So there’s a pretty comprehensive summary of weapon properties, at least. All items can, of course, be thrown in to fires or carried with you across lakes if you want to find out what happens. More will be said on this in time – particularly on modelling fire, and cellular automata – but until next time: don’t fight dragons with wooden armour.

Coming Friday: Detail of the morale system, or: how to terrify an Orc into insanity (Part 1).

Coming Monday: Detail of the morale system, or: how to terrify an Orc into insanity (Part 2).

 

Item properties, and why we need them

Let’s talk a bit about items in games, and how little you can generally do with them. This was intended to  be an entry about the item properties in U.R.R, but I now realise a little bit of abstract discussion is required first in order to explain why I’m trying to model items so realistically, and why I actually care about the melting point of copper and stuff like that. When you contrast items in most games with individuals – the player, enemies, NPCs, whatever – items are almost impossible to do anything with, and you interact with them in a very linear manner. The extreme is obviously point-and-click advantages where the player must somehow work out which one item will connect with which other one item to move them forward, but this is still a strong trend. In the average FPS, the sequence is thus:

You cannot choose to drop a gun – but then, why would you need to? Gordon Freeman can apparently store all his weapons, bazooka included, in the apparently prodigious storage orifices the Hazard Environment Suit has designed, presumably, for this purpose. Or perhaps it’s a flat-pack bazooka and just telescopes somehow to fit in his pocket.

Whatever the cause, there are no more advanced options with the average FPS weapons than displayed above, and excluding keys, keycards, quest items, etc, there aren’t really many other items in FPS games. However, given that – to some extent – I’m making an RPG, let’s look instead at a quick flowchart I put together for weapons – which you can do more with than most items – in a relatively advanced RPG. Were Skyrim out, I’m sure I’d wax lyrical about it instead, but since it isn’t, let’s talk about Oblivion, and look at this flowchart.

This has a lot more to do. Sure, you can’t attack an Orc with a pair of rusty greaves, hack its arm off, pick up its arm and then beat it to death with it before kicking the battered corpse of the Orc out of the pool of its own blood and vomit (which, I feel compelled to point out, you can do in U.R.R) but you can still drop them, repair them, and (nominally) move them about even outside your inventory.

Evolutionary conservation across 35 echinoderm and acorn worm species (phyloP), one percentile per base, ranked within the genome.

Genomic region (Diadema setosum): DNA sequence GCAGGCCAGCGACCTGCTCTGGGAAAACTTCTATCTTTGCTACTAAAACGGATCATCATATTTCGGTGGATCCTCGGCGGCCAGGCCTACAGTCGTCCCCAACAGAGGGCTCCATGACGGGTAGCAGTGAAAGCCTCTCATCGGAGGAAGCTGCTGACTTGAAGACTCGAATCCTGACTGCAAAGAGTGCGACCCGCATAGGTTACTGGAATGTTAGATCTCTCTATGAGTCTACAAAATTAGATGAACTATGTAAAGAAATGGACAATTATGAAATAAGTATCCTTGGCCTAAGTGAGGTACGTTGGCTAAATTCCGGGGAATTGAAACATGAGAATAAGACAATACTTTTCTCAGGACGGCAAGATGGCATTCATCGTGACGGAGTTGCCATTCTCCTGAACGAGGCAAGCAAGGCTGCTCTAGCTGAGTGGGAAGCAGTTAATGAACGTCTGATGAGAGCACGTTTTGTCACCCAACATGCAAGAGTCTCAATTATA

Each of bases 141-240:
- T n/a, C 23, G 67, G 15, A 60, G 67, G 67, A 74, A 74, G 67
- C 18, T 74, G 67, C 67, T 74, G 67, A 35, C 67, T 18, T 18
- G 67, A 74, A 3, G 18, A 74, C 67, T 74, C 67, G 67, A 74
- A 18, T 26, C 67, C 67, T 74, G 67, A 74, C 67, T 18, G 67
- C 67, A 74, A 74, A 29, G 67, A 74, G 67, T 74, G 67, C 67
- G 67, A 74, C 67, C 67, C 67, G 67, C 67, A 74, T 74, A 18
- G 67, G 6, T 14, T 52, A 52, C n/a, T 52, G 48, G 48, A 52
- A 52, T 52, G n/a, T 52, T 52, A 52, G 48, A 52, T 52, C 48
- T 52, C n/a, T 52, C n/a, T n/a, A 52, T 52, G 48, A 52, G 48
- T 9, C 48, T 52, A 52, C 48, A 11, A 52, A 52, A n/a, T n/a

However, all of these actions take place in inventories – which is to say, some of the time the weapon is in your hands, sometimes in the hands of a shopkeeper’s hands, and the only time they are out of your hands are the moments between the slaying of a foe and the looting of its corpse, and there isn’t really anything you can do at this point.

Additionally, these items are generally invincible, except under specific circumstances. Which is to say – if you collect a sword from Oblivion, climb to the top of the tallest mountain, hurl it off the peak, then find it, leave it underwater for a year, then find it again, hurl fireballs at it, jump up and down on it, throw it against a cliff a few thousand times and then look at it again… it will be undamaged. Utterly. However, if you take this same sword and kill a bug with it, the sword will be damaged upon the conclusion of the combat. The weapon only actually functions as you’d expect in a very specific context (though, with that said, it would have to be some flimsy iron that becomes damaged by slicing a bug) and if you do anything outside that context, the item simply remains invincible.

Thus: what can be done to resolve this? To me, items in most games are almost ‘on rails’ – unless you do the specific actions expected, the item behaves as if it simply doesn’t exist at all. I’m hoping to try something different in U.R.R. However you use items – whether you wield that sword against your enemies, or throw it on the floor, or leave it in a fire, or dip it in the ocean, or a large enemy stamps on it, or anything else, the item will respond appropriately. If you leave your armour in the path of a rampaging horde of Titans, you will not have any armour left to come back to. If anyone has any thoughts on the narrow functions of items in games (or any property items should have in U.R.R. I don’t seem to have thought of!), then please leave your thoughts below…

Coming Monday: U.R.R. items: damage to decay, volume to weight, and material to melting point…

Coming Friday: Detail of the morale system, or: how to terrify an Orc into insanity.